The neutralizing antibody response to SARS-CoV-2 is dominated by antibodies deriving from germlines IGHV3-53/IGHV3-66, which are also associated with self-reacting antibodies. Could vaccines avoid the expansion of this immunodominant response, decrease the risk of autoimmunity, and still protect against emerging SARS-CoV-2 variants?
Infection and vaccination with severe acute respiratory syndrome coronavirus 2 (SARS-CoV-2), the infectious agent of coronavirus disease 2019 (COVID-19), is characterized by an immunodominant antibody response against the spike protein receptor binding domain (RBD). This response is mediated by the immunoglobulin G heavy-chain variable (IGHV) germline region IGHV3-53 and the closely related IGHV3-66, which constitute >10% of SARS-CoV-2–neutralizing antibodies targeting the RBD compared with 0.5% and 2.6% in the naive repertoire of healthy individuals (Fagiani et al., 2020; Wang et al., 2021,Preprint; Robbiani et al., 2020). These germlines provide an optimal framework of protection, as they interfere with the interaction between the RBD and human angiotensin-converting enzyme 2 (ACE2; Hoffmann et al., 2020), which is the receptor used by the virus to infect host cells (Fig. 1 A). Very potent SARS-CoV-2–neutralizing antibodies can be generated by expanding preexisting B cell germlines or by adding very few somatic mutations without the need of extensive affinity maturation. For instance, Qiang et al. described SARS-CoV-2–neutralizing antibodies generated from a human antibody library constructed 20 yr before the COVID-19 pandemic, while Tan et al. observed that single point mutations, like Y58F on the heavy chain, can increase the germline-binding affinity to the RBD by 10 to 1,000-fold (Tan et al., 2021,Preprint; Qiang et al., 2020,Preprint). The binding of germline IGHV3-53/IGHV3-66 antibodies to the SARS-CoV-2 RBD seems to leverage on germline-conserved motives such as 32NY33, which binds to RBD residues L455 and A475 in several of the described antibodies, and 53SGGS56 that seem to be central to the recognition of several RBD residues (Barnes et al., 2020). Indeed, conservative mutations of this latter motif to 53TGGT56 increases the binding affinity to the RBD of 50-fold forming a salt bridge with residue E484 (Wu et al., 2020; Yuan et al., 2020). Another important conserved germline residue of IGHV3-53/IGHV3-66 antibodies is the D/E97, which in some antibodies makes a salt bridge with the RBD residue K417 (Wu et al., 2020; Yuan et al., 2020).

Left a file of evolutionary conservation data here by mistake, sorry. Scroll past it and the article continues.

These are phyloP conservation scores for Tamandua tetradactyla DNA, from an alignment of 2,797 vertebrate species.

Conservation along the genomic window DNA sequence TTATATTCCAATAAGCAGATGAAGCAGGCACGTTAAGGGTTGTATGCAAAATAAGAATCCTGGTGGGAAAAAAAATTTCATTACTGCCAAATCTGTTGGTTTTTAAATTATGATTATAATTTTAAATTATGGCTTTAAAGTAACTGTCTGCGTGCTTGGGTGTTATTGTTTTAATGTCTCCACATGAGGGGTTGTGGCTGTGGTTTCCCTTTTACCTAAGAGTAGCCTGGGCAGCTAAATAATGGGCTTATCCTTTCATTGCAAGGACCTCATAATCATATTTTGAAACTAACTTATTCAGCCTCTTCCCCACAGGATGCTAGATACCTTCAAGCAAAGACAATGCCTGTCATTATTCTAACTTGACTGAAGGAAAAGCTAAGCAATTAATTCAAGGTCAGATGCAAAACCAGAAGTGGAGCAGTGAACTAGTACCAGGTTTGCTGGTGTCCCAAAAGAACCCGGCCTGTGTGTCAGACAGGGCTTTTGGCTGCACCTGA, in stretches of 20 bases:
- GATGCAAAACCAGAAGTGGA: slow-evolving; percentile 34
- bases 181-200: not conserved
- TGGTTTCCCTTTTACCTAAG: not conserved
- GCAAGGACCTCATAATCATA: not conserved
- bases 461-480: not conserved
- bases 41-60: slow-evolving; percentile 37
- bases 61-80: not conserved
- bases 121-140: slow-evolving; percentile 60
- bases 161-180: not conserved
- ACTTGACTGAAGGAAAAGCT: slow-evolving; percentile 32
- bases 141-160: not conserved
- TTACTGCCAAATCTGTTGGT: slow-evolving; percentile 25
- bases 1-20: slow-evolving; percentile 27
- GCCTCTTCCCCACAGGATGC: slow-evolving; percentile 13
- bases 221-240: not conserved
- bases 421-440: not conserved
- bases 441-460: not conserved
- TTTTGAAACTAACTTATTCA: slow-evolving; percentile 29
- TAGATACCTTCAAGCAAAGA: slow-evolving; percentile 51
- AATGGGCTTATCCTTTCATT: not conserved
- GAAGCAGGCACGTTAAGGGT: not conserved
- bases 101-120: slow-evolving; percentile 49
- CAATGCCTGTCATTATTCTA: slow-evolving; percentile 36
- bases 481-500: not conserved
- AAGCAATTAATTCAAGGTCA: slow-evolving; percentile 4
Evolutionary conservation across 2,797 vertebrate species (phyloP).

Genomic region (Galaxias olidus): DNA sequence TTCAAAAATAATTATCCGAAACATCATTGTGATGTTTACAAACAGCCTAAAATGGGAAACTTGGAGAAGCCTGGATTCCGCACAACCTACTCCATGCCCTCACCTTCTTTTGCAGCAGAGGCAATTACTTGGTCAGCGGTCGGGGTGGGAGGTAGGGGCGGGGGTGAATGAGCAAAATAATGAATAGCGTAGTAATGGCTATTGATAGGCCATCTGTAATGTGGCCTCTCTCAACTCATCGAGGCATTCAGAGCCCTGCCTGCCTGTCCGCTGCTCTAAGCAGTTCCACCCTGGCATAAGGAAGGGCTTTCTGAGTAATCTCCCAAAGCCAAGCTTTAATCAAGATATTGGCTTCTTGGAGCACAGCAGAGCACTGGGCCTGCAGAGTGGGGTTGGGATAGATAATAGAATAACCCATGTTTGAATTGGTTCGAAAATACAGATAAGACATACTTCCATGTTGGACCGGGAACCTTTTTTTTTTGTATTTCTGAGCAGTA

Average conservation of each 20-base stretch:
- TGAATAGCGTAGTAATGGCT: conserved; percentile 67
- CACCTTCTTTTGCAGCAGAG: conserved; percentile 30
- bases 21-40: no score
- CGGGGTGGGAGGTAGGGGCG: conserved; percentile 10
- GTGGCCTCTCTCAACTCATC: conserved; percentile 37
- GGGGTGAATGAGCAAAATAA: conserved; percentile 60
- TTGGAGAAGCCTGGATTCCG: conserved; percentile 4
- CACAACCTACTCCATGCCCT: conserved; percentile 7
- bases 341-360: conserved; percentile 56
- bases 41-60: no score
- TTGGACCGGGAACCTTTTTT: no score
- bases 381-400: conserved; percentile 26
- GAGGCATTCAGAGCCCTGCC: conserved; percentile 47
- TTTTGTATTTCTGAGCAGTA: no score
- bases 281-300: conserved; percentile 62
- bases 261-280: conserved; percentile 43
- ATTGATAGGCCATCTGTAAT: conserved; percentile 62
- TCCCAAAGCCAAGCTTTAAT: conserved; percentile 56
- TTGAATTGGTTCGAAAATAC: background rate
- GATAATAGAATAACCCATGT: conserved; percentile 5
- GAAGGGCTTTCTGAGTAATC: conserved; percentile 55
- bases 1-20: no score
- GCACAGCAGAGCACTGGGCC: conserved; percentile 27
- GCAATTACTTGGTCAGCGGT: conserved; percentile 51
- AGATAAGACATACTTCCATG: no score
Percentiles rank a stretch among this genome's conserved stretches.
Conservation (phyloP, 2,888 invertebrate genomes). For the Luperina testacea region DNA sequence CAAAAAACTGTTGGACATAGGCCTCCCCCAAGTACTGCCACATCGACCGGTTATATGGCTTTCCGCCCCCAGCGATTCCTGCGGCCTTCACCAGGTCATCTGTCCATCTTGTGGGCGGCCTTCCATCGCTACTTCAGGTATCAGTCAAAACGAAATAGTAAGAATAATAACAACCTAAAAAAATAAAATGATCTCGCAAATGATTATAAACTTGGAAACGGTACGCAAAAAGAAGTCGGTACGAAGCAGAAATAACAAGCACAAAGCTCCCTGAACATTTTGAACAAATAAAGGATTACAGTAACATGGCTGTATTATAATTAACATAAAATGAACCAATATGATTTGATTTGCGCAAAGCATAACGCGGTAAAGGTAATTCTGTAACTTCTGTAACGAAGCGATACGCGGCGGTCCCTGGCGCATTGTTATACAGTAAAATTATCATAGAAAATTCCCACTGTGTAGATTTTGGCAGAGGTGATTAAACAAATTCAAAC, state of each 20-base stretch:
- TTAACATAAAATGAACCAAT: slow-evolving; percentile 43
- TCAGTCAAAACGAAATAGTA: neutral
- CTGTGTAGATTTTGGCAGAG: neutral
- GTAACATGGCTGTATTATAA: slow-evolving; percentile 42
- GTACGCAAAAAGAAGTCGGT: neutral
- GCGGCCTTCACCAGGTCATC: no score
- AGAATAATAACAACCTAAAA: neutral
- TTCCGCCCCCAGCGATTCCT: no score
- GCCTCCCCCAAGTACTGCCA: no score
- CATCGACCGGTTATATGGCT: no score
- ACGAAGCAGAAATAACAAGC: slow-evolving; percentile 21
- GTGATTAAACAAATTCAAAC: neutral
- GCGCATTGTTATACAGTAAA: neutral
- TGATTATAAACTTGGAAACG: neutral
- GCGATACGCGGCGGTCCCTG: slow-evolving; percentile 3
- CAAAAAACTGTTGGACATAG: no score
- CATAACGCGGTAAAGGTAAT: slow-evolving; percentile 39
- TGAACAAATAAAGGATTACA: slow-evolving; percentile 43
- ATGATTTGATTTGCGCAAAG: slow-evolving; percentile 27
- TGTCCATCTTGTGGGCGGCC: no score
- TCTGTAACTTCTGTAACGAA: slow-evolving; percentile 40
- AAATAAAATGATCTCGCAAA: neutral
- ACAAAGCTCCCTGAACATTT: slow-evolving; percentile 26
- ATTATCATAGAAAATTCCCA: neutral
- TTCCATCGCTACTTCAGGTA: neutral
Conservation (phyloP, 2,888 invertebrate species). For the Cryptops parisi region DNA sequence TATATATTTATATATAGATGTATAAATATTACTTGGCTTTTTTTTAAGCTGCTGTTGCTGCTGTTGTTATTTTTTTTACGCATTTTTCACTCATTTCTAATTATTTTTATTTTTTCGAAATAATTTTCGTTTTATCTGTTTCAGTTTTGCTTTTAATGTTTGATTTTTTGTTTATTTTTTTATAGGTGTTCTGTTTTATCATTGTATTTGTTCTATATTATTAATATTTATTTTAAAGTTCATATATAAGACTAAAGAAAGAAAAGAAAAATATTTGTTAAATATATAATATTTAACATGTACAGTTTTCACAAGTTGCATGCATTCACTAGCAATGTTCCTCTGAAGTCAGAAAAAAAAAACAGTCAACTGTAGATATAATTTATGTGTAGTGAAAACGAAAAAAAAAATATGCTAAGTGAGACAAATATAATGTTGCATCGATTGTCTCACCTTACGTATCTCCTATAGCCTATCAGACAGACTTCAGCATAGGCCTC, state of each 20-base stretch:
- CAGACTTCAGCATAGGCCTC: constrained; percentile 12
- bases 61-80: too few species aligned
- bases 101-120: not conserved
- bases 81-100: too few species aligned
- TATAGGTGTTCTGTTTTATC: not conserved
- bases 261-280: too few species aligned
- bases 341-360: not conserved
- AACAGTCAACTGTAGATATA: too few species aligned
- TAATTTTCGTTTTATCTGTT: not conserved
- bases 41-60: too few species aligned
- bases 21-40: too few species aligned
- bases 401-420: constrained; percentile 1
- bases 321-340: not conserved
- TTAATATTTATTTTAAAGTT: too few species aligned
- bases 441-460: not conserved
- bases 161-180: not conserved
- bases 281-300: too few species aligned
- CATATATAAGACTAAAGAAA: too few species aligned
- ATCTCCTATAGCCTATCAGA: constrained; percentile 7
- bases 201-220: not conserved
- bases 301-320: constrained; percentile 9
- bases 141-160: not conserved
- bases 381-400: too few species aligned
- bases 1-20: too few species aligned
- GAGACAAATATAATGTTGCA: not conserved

Interestingly, while most of the interactions between the 25 RBD residues and IGHV3-53/IGHV3-66 neutralizing antibodies are mediated by hydrogen bonds, only K417 and E484 have been described to form a salt bridge resulting in a stronger interaction and higher pressure on these residues (Qiang et al., 2020,Preprint; Wu et al., 2020; Yuan et al., 2020 Preprint).
Given that predominant neutralizing antibodies in the human population derive from these germlines, most of the emerging variants arise to escape this immune response. Indeed, emerging variants, such as 501Y.V2, B.220.127.116.11, and B.1.1.248, isolated in South Africa, Brazil, and Japan, respectively, showed mutations in residues K417 and E484, which are involved in the interaction between the RBD and IGHV3-53/IGHV3-66 antibodies (Wu et al., 2020; Yuan et al., 2020). These two mutations are currently among the most mutated residues on the spike protein according to the Global Initiative on Sharing All Influenza Data (GISAID) database, which gathers >463,000 complete SARS-CoV-2 genome sequences (Elbe and Buckland-Merrett, 2017). In fact, residues E484 and K417 on the RBD are mutated in 0.63% (n = 2,959) and 0.33% (n = 1,531) of the cases, respectively. In addition, the S477 RBD residue, which has also been described to interact with the heavy chain of IGHV3-53/IGHV3-66 antibodies, is currently mutated in N477 in 5.35% (n = 24,819) of sequenced genomes according to the GISAID database (Yuan et al., 2020; Elbe and Buckland-Merrett, 2017).